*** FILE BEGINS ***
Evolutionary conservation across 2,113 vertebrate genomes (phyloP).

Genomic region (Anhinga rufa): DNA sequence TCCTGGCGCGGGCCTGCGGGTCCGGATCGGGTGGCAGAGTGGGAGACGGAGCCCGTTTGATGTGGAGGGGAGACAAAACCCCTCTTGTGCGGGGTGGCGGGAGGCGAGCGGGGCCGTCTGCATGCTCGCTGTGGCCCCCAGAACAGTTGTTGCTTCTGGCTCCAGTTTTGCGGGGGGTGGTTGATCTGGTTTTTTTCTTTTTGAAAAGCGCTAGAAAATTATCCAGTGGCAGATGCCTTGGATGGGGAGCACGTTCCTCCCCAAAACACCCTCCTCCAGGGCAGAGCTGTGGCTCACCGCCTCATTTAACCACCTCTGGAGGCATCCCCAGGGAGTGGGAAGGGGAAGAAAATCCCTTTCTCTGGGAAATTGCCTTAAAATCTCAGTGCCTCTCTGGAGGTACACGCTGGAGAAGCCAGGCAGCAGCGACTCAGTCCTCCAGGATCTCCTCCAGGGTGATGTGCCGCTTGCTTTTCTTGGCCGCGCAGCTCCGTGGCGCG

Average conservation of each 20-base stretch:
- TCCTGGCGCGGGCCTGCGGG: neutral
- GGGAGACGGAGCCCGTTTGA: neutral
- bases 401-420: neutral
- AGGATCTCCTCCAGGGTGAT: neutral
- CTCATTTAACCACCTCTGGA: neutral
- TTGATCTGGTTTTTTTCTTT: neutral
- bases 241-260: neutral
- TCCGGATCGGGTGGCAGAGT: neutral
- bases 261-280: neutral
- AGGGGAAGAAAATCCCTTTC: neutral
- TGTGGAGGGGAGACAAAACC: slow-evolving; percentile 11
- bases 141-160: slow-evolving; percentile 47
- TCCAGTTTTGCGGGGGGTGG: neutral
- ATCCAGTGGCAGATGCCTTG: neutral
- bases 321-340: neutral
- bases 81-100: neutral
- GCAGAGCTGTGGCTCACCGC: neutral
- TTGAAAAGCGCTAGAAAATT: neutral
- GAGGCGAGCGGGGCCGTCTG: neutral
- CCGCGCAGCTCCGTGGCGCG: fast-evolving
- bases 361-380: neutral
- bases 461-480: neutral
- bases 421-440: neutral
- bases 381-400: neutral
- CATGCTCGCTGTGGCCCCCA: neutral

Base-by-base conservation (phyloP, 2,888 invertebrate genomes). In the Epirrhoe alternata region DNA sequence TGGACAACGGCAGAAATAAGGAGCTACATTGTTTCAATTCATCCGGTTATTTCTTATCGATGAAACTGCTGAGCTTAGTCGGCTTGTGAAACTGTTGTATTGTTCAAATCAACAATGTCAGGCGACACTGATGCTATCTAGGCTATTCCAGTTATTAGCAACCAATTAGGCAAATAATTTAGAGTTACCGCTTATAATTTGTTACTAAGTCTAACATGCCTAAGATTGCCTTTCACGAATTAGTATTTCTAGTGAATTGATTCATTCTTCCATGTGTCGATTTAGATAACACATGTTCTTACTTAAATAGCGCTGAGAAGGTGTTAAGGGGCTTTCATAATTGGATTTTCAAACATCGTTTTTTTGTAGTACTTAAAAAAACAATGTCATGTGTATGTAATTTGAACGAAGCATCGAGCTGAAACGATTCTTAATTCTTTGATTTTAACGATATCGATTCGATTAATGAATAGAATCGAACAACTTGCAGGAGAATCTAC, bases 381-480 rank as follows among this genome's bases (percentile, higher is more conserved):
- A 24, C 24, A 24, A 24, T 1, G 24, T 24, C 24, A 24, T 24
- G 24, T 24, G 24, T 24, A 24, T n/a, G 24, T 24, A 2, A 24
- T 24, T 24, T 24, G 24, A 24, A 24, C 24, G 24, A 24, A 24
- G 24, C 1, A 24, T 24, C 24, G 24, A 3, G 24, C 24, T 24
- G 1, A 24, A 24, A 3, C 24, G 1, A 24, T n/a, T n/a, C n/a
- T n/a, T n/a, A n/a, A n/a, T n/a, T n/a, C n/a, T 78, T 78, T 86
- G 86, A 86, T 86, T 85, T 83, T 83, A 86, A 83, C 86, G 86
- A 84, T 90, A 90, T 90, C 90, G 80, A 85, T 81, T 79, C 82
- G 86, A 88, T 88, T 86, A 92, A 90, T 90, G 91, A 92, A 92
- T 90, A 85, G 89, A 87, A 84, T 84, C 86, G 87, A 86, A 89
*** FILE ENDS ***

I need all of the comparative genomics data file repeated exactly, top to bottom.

Evolutionary conservation across 2,113 vertebrate genomes (phyloP).

Genomic region (Anhinga rufa): DNA sequence TCCTGGCGCGGGCCTGCGGGTCCGGATCGGGTGGCAGAGTGGGAGACGGAGCCCGTTTGATGTGGAGGGGAGACAAAACCCCTCTTGTGCGGGGTGGCGGGAGGCGAGCGGGGCCGTCTGCATGCTCGCTGTGGCCCCCAGAACAGTTGTTGCTTCTGGCTCCAGTTTTGCGGGGGGTGGTTGATCTGGTTTTTTTCTTTTTGAAAAGCGCTAGAAAATTATCCAGTGGCAGATGCCTTGGATGGGGAGCACGTTCCTCCCCAAAACACCCTCCTCCAGGGCAGAGCTGTGGCTCACCGCCTCATTTAACCACCTCTGGAGGCATCCCCAGGGAGTGGGAAGGGGAAGAAAATCCCTTTCTCTGGGAAATTGCCTTAAAATCTCAGTGCCTCTCTGGAGGTACACGCTGGAGAAGCCAGGCAGCAGCGACTCAGTCCTCCAGGATCTCCTCCAGGGTGATGTGCCGCTTGCTTTTCTTGGCCGCGCAGCTCCGTGGCGCG

Average conservation of each 20-base stretch:
- TCCTGGCGCGGGCCTGCGGG: neutral
- GGGAGACGGAGCCCGTTTGA: neutral
- bases 401-420: neutral
- AGGATCTCCTCCAGGGTGAT: neutral
- CTCATTTAACCACCTCTGGA: neutral
- TTGATCTGGTTTTTTTCTTT: neutral
- bases 241-260: neutral
- TCCGGATCGGGTGGCAGAGT: neutral
- bases 261-280: neutral
- AGGGGAAGAAAATCCCTTTC: neutral
- TGTGGAGGGGAGACAAAACC: slow-evolving; percentile 11
- bases 141-160: slow-evolving; percentile 47
- TCCAGTTTTGCGGGGGGTGG: neutral
- ATCCAGTGGCAGATGCCTTG: neutral
- bases 321-340: neutral
- bases 81-100: neutral
- GCAGAGCTGTGGCTCACCGC: neutral
- TTGAAAAGCGCTAGAAAATT: neutral
- GAGGCGAGCGGGGCCGTCTG: neutral
- CCGCGCAGCTCCGTGGCGCG: fast-evolving
- bases 361-380: neutral
- bases 461-480: neutral
- bases 421-440: neutral
- bases 381-400: neutral
- CATGCTCGCTGTGGCCCCCA: neutral

Base-by-base conservation (phyloP, 2,888 invertebrate genomes). In the Epirrhoe alternata region DNA sequence TGGACAACGGCAGAAATAAGGAGCTACATTGTTTCAATTCATCCGGTTATTTCTTATCGATGAAACTGCTGAGCTTAGTCGGCTTGTGAAACTGTTGTATTGTTCAAATCAACAATGTCAGGCGACACTGATGCTATCTAGGCTATTCCAGTTATTAGCAACCAATTAGGCAAATAATTTAGAGTTACCGCTTATAATTTGTTACTAAGTCTAACATGCCTAAGATTGCCTTTCACGAATTAGTATTTCTAGTGAATTGATTCATTCTTCCATGTGTCGATTTAGATAACACATGTTCTTACTTAAATAGCGCTGAGAAGGTGTTAAGGGGCTTTCATAATTGGATTTTCAAACATCGTTTTTTTGTAGTACTTAAAAAAACAATGTCATGTGTATGTAATTTGAACGAAGCATCGAGCTGAAACGATTCTTAATTCTTTGATTTTAACGATATCGATTCGATTAATGAATAGAATCGAACAACTTGCAGGAGAATCTAC, bases 381-480 rank as follows among this genome's bases (percentile, higher is more conserved):
- A 24, C 24, A 24, A 24, T 1, G 24, T 24, C 24, A 24, T 24
- G 24, T 24, G 24, T 24, A 24, T n/a, G 24, T 24, A 2, A 24
- T 24, T 24, T 24, G 24, A 24, A 24, C 24, G 24, A 24, A 24
- G 24, C 1, A 24, T 24, C 24, G 24, A 3, G 24, C 24, T 24
- G 1, A 24, A 24, A 3, C 24, G 1, A 24, T n/a, T n/a, C n/a
- T n/a, T n/a, A n/a, A n/a, T n/a, T n/a, C n/a, T 78, T 78, T 86
- G 86, A 86, T 86, T 85, T 83, T 83, A 86, A 83, C 86, G 86
- A 84, T 90, A 90, T 90, C 90, G 80, A 85, T 81, T 79, C 82
- G 86, A 88, T 88, T 86, A 92, A 90, T 90, G 91, A 92, A 92
- T 90, A 85, G 89, A 87, A 84, T 84, C 86, G 87, A 86, A 89